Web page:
The Parti Quebecois used to stand for something. These days it seems to take its policy cues from mosquitoes. Its preferred method of governance is to buzz loudly, annoy anyone within range, suck the life out of Quebec, cause welts across the country, and leave people scratching their heads.
If you were ever in doubt about the heights of lunacy which governments committed to a high-modern conception of secularism can reach, I present to you Exhibit A of the latest valiant effort from Le Parti Moustique.
The government's Minister of Democratic Institutions (yes, you read that right), Bernard Drainville wants to revoke the understanding between orthodox Jews and the city of Montreal which "allows orthodox Jews who do not drive on holidays, and who often live close to their synagogues, to avoid tickets if they are unable to move their cars when a holiday coincides with a day designated for street-sweeping." Get that? The city does not tag the cars of the religiously observant in the rare chance that street sweeping and an orthodox holiday happen to take place on the same day (how often are streets swept in Montreal, exactly?). Good heavens, a small group of a small group (the Orthodox Jews make up about 14% of the Montréalaise Jewish population and only 1% of the city's total population), which has been practicing its religion for millennia, and has held this understanding with the municipality of Montreal for nearly three decades, wishes to not get tickets! Anarchy on the streets of Montreal!
Well, that's what Mr. Drainville thinks. Here's what he had to say:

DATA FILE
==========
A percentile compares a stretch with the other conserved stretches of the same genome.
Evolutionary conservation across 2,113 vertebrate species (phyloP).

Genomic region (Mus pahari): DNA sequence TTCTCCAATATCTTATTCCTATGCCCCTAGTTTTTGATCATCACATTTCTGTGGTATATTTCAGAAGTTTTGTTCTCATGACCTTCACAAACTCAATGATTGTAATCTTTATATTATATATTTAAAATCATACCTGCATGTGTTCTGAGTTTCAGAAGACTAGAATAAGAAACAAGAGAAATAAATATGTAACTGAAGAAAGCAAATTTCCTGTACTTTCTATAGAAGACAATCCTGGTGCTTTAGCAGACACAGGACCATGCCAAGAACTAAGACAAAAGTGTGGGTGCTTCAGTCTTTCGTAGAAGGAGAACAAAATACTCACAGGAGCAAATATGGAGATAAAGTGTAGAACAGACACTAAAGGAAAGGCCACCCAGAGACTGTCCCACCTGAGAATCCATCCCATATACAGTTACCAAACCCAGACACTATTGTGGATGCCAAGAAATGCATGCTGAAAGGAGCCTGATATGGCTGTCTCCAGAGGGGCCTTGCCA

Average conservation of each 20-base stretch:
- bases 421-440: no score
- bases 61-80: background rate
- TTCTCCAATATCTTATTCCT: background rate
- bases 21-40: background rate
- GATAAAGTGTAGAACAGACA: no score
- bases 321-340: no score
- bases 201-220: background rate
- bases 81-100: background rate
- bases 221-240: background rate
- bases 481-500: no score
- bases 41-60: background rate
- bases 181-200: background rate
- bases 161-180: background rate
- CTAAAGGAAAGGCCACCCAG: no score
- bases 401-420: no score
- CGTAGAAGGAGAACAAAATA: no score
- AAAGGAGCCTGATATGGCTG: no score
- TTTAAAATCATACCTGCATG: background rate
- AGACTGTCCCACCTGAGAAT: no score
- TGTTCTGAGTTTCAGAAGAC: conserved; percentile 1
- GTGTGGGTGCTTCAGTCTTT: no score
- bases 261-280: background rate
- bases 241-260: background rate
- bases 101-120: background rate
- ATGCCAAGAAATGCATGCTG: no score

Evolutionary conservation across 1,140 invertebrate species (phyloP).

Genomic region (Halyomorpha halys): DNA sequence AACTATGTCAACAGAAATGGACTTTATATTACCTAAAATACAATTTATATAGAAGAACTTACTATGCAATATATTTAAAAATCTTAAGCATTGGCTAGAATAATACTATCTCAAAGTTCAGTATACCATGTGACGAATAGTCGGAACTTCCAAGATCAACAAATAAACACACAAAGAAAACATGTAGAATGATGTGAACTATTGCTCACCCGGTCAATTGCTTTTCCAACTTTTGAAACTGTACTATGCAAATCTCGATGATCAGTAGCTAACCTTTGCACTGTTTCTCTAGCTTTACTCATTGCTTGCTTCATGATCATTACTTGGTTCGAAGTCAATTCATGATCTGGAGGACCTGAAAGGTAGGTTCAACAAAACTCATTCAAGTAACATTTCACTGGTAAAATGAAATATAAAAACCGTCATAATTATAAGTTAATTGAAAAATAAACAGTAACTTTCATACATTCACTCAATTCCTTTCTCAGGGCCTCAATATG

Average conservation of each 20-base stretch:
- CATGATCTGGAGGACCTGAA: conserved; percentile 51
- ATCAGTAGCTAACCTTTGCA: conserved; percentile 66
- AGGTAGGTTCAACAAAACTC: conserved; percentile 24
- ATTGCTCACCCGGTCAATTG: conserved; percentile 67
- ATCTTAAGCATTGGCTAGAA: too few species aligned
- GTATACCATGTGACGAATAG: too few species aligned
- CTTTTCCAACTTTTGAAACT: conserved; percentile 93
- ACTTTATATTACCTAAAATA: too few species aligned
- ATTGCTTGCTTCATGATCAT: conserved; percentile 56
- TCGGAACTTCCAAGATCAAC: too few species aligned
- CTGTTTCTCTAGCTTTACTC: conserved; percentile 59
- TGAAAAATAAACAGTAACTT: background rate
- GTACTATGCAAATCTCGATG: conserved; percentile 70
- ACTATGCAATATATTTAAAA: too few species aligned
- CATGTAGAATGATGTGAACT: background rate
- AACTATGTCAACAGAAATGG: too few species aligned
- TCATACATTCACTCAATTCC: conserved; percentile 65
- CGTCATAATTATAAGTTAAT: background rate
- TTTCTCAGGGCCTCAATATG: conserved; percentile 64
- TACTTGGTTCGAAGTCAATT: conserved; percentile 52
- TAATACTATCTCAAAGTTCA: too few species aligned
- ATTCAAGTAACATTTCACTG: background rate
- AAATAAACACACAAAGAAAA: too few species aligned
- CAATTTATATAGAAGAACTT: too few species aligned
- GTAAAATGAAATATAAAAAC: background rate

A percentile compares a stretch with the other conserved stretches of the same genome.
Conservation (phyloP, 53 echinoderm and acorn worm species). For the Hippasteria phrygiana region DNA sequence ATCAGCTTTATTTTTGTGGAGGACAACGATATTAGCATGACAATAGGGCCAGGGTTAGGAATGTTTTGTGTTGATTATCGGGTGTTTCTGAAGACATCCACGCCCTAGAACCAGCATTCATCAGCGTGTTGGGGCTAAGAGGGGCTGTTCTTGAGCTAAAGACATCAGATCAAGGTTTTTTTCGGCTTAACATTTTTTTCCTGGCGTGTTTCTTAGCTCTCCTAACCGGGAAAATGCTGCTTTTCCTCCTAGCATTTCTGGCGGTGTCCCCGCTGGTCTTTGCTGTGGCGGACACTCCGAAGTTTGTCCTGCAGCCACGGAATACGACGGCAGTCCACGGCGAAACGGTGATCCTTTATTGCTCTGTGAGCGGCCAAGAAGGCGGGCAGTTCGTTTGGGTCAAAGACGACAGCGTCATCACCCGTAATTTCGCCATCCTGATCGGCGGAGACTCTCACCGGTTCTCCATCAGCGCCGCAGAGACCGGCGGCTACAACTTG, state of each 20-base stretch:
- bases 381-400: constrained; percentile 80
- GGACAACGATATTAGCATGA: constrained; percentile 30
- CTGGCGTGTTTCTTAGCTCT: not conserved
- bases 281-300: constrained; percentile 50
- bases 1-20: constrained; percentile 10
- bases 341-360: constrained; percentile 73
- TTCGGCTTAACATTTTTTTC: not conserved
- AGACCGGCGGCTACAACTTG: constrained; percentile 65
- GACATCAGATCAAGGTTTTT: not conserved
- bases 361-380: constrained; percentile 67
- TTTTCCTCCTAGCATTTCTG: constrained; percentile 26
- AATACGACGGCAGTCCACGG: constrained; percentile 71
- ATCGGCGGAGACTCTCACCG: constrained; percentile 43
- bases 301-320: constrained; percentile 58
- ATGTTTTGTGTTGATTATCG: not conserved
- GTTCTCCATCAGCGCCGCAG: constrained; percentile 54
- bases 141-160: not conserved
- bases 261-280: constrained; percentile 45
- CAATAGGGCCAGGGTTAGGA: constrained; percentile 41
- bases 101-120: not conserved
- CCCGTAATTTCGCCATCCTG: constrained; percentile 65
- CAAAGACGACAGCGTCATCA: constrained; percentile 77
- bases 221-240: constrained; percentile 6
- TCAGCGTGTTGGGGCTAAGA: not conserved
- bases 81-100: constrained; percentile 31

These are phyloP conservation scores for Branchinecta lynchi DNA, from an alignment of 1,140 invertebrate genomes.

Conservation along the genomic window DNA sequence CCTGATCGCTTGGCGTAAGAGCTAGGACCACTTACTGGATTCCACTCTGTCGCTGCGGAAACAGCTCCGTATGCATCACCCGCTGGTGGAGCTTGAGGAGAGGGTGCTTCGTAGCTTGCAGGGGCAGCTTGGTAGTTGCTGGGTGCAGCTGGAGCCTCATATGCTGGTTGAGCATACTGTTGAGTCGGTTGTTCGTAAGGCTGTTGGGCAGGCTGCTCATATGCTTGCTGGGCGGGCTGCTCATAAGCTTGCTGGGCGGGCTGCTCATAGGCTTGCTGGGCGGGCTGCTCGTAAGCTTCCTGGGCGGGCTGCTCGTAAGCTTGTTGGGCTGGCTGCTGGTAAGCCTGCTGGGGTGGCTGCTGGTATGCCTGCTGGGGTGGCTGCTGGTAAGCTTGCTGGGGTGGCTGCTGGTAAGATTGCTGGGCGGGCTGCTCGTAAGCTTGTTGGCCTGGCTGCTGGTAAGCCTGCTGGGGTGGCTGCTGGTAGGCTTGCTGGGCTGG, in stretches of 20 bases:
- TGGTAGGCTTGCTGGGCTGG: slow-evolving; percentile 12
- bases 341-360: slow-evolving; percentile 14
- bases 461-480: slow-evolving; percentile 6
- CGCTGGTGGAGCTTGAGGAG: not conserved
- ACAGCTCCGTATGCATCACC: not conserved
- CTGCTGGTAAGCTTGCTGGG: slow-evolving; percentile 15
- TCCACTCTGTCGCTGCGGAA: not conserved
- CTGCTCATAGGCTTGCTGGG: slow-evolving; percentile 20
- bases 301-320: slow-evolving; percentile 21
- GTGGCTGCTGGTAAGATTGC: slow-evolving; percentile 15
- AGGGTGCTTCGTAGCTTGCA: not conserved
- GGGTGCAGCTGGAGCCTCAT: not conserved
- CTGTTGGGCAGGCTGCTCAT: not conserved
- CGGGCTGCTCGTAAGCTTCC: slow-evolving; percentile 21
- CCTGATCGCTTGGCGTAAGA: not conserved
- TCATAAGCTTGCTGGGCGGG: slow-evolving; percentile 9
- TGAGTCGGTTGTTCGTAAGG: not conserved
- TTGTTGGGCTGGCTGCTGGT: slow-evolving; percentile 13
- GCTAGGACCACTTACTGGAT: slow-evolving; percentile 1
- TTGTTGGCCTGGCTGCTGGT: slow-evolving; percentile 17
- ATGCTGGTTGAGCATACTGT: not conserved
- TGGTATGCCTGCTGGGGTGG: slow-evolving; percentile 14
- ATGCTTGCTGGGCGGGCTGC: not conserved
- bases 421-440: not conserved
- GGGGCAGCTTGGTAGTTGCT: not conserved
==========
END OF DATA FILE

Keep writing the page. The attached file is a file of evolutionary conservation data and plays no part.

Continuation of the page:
We cannot start saying we are going to change the highway code and the parking signs according to different religions. It will never end. We will have parking signs for Jewish holidays, then we will have parking signs for Catholic holidays, and after that parking signs for Muslim holidays. It makes no sense. We cannot manage a society like that.
The key words here are "manage society". Mr. Drainville sees society, like every other apparatchik of his particular ideology, as something to be managed. And we all know religion is particularly hard to manage, especially since its calendars overlap so often with the calendar which sets the dates on which cigarette butts get swept up into the Madvac LT500.
Luckily, there remains a solid set of Quebeckers who are guided by more wholesome—I want to add more Quebecois—values. A Montreal constitutional lawyer, Julian Grey, notes "We have to have a system of law that allows for discretion and for exercise of ordinary human neighbourliness. There's nothing wrong with what they did." The city councilor for Snowdon, Marvin Rotrand, adds "The idea of meeting requests from major ethnic and religious organizations on our territory, when it causes no prejudice to other citizens or to the city, is something that is natural for us and has been for nearly 30 years, without incident."
The key words here are "ordinary human neighbourliness" and "something natural for us." God bless Messrs Rotrand and Grey for confirming what anyone who's visited Quebec knows: that a remnant of people who respect the role of faith in our common life remain. As for Le Parti Moustique? Well, it deserves a fate worthy of all mosquitoes.